The Karnataka State Pollution Control Board has despatched a team of scientists to Mangalore to assess the impact and level of pollution following a recent revelation that the city was the most critically polluted industrial centre in the State.
State Minister for Ecology and Environment Department J. Krishna Palemar told presspersons on Thursday that the team of scientists would analyse air, water and soil pollution around five industries, including Mangalore Refinery and Petrochemicals Ltd. and BASF India Pvt Ltd. The team would come out with their findings in a few days, he said after his address to the Scientists’ Conference on conservation of Western Ghats.
A recent study of 88 industrial hubs in the country by the Central Pollution Control Board (CPCB) revealed that Mangalore was among 43 “critically” polluted industrial areas in the country, along with Bhadravati in Shimoga district.
Mr. Palemar added that the Union Government had issued a circular stating that no clearances would be given for new projects for the next eight months. CPCB’s study had also found that industrial centres in Raichur, Bidar and Peenya were “severely” polluted. Speaking at the scientists’ conference, Ananth Hegde Ashisar, honorary Chairman of the Western Ghats Task Force, proposed an exclusive research centre for studying the Western Ghats — one of the world’s 20 “biodiversity hotspots”. He added that the State needed a more effective mechanism to ensure the participation of village forest committees in decision-making on development projects.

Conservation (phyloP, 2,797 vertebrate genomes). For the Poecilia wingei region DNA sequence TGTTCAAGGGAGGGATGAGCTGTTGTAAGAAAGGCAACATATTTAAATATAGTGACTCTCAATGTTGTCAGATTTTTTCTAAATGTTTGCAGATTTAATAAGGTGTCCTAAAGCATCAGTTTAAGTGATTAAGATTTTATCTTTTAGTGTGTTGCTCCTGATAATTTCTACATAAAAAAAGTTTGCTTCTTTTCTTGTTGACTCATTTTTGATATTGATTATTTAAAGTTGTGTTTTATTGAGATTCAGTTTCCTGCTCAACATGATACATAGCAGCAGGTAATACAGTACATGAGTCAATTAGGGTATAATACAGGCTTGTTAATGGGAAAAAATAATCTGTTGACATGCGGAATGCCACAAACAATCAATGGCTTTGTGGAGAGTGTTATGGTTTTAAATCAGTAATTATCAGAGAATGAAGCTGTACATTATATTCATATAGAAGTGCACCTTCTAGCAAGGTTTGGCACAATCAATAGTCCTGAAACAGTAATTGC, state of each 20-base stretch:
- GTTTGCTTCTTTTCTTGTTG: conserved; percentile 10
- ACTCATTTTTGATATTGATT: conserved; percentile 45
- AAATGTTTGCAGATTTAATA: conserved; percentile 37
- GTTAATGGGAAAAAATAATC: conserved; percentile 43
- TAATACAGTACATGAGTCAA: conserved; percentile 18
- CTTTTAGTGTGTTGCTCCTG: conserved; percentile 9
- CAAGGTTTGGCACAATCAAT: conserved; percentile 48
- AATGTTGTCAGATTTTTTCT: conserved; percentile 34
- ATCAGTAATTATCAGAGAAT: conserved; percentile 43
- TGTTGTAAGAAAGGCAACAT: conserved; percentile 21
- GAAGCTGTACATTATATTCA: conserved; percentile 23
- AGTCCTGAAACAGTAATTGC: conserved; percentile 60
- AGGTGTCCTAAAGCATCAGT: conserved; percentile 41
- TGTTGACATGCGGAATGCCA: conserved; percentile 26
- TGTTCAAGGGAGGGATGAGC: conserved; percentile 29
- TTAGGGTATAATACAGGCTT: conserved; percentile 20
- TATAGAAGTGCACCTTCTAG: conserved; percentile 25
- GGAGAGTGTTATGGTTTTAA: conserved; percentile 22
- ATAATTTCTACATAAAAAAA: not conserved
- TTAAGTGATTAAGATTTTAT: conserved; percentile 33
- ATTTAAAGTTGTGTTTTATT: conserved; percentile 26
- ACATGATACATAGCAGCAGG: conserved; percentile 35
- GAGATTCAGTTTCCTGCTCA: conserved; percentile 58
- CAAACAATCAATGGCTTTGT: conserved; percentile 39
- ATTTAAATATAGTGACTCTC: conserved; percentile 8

Principal Secretary, Department of Forest and Environment, Meera Saxena lamented that development works in the Western Ghats are often not preceded by a carrying capacity assessment. Cricketer Anil Kumble, appointed by the Government as honorary vice-chairman of the State Wildlife Board, expressed concern over road projects that threaten forest areas.